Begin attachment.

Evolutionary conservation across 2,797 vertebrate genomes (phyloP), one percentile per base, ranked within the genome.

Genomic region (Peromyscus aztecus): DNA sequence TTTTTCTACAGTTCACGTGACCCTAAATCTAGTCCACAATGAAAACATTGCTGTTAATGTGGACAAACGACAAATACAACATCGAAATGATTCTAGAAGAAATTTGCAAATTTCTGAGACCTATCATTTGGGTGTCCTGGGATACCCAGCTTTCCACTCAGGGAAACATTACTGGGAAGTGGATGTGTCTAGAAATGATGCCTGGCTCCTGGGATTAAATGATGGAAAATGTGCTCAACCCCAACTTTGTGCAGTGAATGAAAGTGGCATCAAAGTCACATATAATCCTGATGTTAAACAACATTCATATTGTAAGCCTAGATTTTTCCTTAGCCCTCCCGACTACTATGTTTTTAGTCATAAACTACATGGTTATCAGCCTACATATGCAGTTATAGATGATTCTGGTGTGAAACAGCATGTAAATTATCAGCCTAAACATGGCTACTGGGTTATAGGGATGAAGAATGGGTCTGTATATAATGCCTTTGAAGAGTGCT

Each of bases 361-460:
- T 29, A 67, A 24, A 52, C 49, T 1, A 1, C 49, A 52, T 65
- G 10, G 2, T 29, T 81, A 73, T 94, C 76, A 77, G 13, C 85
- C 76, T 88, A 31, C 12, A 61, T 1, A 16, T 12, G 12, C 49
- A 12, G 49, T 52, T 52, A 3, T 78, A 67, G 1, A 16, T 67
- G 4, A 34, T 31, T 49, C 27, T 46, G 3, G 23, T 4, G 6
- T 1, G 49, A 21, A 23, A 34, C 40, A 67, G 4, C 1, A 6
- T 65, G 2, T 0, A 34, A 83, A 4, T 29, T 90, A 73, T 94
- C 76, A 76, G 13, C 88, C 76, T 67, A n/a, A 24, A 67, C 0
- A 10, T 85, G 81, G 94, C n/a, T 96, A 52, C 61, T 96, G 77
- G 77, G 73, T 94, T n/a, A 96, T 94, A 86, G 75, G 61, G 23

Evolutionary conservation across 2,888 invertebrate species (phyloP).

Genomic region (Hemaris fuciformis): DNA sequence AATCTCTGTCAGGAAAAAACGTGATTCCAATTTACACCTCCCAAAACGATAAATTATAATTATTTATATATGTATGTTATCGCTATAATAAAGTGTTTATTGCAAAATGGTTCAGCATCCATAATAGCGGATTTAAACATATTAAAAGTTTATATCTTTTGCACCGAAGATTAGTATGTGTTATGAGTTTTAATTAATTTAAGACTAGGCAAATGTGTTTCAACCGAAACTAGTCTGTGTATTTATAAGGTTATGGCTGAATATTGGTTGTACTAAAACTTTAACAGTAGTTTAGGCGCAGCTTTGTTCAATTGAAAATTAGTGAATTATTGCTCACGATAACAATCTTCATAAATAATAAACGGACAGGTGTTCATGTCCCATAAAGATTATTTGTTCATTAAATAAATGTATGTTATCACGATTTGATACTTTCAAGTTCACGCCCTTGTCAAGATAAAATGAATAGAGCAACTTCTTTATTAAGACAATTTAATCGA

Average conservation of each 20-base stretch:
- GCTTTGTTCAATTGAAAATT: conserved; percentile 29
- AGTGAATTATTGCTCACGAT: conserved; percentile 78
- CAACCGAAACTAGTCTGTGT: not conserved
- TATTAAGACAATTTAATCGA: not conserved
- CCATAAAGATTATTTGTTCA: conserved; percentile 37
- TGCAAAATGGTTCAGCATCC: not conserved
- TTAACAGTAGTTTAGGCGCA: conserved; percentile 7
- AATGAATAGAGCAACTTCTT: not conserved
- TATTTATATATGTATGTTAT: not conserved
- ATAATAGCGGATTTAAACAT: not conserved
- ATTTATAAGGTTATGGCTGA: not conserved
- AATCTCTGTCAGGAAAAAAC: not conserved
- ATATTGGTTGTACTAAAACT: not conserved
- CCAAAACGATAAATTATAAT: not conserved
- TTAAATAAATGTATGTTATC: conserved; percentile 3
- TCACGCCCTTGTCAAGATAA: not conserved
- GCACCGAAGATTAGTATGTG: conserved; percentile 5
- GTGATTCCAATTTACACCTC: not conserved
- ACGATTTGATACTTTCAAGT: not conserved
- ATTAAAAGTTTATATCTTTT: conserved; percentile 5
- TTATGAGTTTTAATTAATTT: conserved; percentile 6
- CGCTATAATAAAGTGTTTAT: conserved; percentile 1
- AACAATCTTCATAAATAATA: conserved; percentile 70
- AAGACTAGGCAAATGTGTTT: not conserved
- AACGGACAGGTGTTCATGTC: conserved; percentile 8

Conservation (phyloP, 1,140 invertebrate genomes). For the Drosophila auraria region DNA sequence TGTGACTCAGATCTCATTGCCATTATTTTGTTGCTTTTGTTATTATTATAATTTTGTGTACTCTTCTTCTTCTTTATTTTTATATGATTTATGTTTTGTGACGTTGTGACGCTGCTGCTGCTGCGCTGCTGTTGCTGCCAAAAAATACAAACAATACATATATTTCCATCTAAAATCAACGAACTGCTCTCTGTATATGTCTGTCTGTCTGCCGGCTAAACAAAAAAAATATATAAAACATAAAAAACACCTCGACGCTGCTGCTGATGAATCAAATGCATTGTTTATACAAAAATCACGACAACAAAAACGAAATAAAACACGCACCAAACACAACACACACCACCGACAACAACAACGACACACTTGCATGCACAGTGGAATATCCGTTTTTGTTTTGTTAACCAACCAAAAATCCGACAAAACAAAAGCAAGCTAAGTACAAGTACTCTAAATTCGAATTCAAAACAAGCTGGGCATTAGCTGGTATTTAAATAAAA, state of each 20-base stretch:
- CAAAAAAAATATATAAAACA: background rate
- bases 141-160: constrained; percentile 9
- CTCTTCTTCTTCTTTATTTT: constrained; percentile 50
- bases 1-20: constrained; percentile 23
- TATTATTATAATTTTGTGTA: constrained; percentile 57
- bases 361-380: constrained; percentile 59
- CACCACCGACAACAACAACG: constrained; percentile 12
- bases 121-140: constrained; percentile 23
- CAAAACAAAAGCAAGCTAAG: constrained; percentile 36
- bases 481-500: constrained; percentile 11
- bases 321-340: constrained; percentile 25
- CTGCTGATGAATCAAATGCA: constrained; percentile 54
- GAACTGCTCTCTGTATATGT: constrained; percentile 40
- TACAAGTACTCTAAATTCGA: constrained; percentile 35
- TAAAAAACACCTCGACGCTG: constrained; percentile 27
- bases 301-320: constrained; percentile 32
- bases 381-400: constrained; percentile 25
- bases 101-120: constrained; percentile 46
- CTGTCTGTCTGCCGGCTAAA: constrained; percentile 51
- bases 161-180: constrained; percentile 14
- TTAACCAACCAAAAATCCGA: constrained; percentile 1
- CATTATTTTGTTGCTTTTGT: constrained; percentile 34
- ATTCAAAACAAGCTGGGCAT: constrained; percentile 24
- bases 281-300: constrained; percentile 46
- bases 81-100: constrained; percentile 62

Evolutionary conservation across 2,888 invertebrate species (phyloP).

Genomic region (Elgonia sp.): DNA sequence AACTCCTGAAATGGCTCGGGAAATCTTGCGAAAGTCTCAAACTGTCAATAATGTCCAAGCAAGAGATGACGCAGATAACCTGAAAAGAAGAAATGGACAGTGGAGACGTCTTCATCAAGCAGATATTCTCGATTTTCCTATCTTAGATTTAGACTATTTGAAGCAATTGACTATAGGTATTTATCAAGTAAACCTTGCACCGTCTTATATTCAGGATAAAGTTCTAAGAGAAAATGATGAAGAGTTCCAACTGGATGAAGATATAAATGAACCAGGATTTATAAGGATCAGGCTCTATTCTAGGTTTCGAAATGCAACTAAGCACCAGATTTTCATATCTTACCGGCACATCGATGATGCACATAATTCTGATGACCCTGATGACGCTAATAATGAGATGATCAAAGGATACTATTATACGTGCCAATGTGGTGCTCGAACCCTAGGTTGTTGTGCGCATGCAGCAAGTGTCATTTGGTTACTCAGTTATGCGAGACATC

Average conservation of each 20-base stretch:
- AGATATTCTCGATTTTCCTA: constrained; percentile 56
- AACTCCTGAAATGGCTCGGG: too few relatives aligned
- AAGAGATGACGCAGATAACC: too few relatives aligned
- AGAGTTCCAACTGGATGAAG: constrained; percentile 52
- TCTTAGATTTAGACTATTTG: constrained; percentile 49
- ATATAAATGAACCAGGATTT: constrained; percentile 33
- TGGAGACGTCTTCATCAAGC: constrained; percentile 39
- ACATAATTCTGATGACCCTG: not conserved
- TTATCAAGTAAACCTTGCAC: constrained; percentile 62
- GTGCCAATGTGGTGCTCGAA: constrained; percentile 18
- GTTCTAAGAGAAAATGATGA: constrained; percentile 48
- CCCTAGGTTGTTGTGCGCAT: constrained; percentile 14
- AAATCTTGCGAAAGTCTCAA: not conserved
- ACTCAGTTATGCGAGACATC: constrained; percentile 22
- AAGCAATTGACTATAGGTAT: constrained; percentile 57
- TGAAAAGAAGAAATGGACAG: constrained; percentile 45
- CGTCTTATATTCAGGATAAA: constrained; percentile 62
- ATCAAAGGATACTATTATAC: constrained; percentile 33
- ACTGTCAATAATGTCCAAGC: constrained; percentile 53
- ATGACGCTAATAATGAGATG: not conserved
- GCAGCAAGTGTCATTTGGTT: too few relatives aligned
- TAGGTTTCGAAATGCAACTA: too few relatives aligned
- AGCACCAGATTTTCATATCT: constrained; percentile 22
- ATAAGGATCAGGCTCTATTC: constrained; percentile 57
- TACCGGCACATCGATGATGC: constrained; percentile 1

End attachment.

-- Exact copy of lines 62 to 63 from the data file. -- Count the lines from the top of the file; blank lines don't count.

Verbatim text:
- bases 161-180: constrained; percentile 14
- TTAACCAACCAAAAATCCGA: constrained; percentile 1